CCBHC Adoption

From Stopgap to Sustainability

Washington is facing a community behavioral health care crisis. Funding that requires annual stopgap rate increases and still doesn’t compensate for many essential services, compounded by 30-40% increases in service requests and continually escalating operational costs have put unsustainable pressures on what should be a thriving system.

We need a sustainable, long-term solution: adopting the Certified Community Behavioral Health Clinic, or CCBHC, model statewide. This nationally proven, evidence-based approach will modernize funding and delivery of community behavioral health services across Washington.

What is a CCBHC?

CCBHCs encompass several important elements that make it more effective and sustainable than our current system: 

  • Holistic clinical model CCBHCs integrate mental and physical health services to promote whole-person care by delivering comprehensive behavioral health services and substance use treatment and prioritizing care coordination to connect clients to physical health care services, as well.
  • Sustainable payment structure – The distinctive funding model under which CCBHCs operate enables providers to forecast community needs and secure adequate funding for all services provided, including preventive and engagement services that providers are currently delivering for free because there’s no billing code for them. 
  • Robust quality-of-care reporting – CCBHCs establish a pipeline of data reporting that supports population-wide visibility into trends and interventions to support more informed decision-making at a large scale. 

Demonstrated success nationwide

The CCBHC model has yielded game-changing results in early-adopter states. 

On average, the 12 states that have implemented the CCBHC model statewide are:

  • serving 25% more behavioral health clients
  • eliminating waitlists and expanding service lines
  • hiring and retaining enough staff to keep pace with demand

The Prospective Payment System (PPS) difference

Currently, most providers are compensated on a “fee-for-service” model – which is retrospective, and doesn’t reimburse providers for all the services they deliver.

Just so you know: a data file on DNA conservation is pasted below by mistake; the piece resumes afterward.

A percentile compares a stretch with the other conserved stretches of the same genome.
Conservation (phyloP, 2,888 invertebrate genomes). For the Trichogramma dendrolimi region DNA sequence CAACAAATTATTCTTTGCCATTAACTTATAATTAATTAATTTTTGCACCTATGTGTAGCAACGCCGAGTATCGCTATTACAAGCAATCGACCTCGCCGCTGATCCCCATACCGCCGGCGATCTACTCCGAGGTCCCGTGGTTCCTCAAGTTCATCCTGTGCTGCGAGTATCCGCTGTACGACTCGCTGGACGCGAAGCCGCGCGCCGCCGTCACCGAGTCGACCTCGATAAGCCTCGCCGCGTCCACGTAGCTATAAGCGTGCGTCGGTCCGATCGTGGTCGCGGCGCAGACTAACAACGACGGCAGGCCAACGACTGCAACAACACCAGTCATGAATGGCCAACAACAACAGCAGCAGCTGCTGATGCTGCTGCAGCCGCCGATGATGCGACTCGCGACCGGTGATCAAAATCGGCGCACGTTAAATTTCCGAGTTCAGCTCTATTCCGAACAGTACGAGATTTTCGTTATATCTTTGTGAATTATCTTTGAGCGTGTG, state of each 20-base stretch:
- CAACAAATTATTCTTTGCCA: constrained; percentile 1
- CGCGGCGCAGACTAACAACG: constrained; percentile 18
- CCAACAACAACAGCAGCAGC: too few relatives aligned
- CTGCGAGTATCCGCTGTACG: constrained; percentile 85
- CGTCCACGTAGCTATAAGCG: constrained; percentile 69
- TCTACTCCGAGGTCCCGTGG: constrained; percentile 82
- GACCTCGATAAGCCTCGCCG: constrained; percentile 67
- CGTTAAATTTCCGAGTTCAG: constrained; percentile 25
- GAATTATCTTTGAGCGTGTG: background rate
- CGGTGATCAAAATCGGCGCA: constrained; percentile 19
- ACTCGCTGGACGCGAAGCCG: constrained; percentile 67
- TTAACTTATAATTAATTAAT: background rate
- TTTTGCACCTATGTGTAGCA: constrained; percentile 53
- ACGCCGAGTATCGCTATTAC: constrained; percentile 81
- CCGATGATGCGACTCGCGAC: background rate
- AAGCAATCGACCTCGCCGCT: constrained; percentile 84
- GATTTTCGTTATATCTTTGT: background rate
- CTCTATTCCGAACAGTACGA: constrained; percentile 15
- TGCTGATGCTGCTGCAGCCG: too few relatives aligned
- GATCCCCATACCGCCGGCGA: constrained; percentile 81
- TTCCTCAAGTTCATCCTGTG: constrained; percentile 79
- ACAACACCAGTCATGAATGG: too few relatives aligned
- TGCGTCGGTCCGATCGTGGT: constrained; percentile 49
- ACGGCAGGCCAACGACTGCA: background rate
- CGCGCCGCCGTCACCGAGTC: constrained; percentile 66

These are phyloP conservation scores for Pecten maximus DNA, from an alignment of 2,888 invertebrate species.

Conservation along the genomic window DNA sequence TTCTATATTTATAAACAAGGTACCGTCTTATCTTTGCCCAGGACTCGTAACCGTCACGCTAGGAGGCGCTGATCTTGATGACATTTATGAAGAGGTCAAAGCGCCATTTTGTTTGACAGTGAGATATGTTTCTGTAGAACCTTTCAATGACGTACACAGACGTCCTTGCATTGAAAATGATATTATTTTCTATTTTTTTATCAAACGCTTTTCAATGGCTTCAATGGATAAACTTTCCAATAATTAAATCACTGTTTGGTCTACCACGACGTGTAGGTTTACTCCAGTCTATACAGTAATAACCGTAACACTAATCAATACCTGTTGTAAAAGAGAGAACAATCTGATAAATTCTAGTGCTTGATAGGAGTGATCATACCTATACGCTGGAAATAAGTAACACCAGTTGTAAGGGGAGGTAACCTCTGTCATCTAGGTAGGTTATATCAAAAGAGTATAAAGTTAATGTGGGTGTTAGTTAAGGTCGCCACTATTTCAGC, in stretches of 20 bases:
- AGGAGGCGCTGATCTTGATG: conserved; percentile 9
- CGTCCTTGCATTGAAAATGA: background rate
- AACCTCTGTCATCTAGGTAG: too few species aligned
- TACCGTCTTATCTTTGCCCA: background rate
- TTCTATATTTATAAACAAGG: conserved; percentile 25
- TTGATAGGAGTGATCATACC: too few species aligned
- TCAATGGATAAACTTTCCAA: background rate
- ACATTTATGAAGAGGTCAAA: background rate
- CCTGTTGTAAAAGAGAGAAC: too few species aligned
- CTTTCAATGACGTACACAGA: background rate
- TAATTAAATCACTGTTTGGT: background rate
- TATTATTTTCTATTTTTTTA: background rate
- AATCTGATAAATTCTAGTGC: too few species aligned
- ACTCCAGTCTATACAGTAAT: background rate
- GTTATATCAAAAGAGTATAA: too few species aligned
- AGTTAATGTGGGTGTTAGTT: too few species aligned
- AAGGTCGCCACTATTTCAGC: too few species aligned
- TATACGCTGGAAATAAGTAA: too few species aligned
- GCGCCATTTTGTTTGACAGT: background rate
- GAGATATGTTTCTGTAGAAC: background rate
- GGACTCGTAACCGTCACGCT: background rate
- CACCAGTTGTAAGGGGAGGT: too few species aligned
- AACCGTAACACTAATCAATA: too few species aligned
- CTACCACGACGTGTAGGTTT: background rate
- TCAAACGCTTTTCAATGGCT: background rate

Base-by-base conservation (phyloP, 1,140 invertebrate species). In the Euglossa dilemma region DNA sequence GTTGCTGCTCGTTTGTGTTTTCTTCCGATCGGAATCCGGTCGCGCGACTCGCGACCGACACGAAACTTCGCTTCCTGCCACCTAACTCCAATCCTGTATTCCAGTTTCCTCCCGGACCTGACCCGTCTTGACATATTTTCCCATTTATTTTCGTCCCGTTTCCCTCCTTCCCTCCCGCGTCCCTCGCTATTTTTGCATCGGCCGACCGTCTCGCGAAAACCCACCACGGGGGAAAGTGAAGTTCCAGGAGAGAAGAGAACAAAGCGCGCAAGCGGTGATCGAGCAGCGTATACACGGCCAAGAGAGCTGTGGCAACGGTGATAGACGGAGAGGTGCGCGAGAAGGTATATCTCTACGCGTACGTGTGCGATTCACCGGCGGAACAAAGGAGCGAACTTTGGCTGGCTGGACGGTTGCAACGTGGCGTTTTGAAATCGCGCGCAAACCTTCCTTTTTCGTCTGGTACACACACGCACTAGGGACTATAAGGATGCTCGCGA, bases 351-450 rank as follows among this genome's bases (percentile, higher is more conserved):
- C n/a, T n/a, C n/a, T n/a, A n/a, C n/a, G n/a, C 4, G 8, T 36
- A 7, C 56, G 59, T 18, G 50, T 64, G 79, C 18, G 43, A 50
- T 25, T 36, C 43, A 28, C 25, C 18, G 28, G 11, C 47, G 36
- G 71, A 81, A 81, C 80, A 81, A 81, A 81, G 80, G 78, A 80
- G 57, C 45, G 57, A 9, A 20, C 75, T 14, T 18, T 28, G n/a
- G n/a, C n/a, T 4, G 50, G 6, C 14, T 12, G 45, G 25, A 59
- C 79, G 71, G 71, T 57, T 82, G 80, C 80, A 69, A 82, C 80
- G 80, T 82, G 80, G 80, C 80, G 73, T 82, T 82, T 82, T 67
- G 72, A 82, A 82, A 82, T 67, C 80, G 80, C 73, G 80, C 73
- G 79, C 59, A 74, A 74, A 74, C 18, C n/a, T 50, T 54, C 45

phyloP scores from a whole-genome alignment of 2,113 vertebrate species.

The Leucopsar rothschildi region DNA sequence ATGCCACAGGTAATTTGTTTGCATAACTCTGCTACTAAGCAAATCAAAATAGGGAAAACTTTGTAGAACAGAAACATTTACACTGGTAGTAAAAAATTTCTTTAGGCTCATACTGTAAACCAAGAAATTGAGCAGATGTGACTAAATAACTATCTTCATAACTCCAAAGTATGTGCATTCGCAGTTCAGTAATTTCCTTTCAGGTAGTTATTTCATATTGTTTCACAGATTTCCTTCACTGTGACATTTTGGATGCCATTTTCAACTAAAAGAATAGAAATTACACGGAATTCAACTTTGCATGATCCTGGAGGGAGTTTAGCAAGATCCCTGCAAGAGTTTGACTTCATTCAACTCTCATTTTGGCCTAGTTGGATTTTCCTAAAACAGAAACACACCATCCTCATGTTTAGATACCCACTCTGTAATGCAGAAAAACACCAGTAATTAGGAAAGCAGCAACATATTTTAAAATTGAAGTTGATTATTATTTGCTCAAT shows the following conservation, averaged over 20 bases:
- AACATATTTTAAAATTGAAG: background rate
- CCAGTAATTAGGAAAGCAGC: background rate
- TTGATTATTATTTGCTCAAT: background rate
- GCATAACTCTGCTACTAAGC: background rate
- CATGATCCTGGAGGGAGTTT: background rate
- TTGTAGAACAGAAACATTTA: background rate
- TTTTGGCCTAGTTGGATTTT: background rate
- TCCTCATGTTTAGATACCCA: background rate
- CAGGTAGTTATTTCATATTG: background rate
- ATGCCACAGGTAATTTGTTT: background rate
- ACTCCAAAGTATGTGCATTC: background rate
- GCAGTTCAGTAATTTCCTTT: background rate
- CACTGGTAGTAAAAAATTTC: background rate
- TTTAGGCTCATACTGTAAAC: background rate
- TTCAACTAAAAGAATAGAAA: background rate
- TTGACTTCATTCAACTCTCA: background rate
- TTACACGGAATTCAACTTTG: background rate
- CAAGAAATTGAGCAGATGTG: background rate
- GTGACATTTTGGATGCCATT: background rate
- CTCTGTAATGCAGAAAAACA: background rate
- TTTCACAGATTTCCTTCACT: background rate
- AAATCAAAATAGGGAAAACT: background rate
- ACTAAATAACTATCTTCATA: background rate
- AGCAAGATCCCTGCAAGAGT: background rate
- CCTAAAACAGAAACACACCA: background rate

The CCBHC funding mechanism – the Prospective Payment System (PPS) – takes a real-world approach, enabling providers to forecast community needs and secure adequate funding to meet them. Importantly, PPS funds programs and roles that are simply not accounted for under our current system – because there’s no billing code for them. This means that, through CCBHCs, essential activities that providers are currently delivering for free, including engagement and preventive services, would not only be appropriately funded, but highly encouraged as they promote whole-person health.

For example, in Central Washington, Comprehensive Healthcare has used its CCBHC planning, demonstration and implementation (PDI) grant funding to hire engagement specialists to help ensure clients remain connected to services as they’re leaving inpatient or crisis care. Research shows this is an especially critical time: poor care transitions increase the risk for death by suicide by 200 times in the first month after discharge, and 300 times in the first week. Comprehensive Healthcare’s engagement specialists address barriers that might prevent clients from making an appointment to keep them engaged in services as they continue their journey to recovery.

  The path forward

Washington’s next opportunity to unlock federal funding for statewide CCBHC adoption is in 2025, when our state can apply for a federal CCBHC planning grant.

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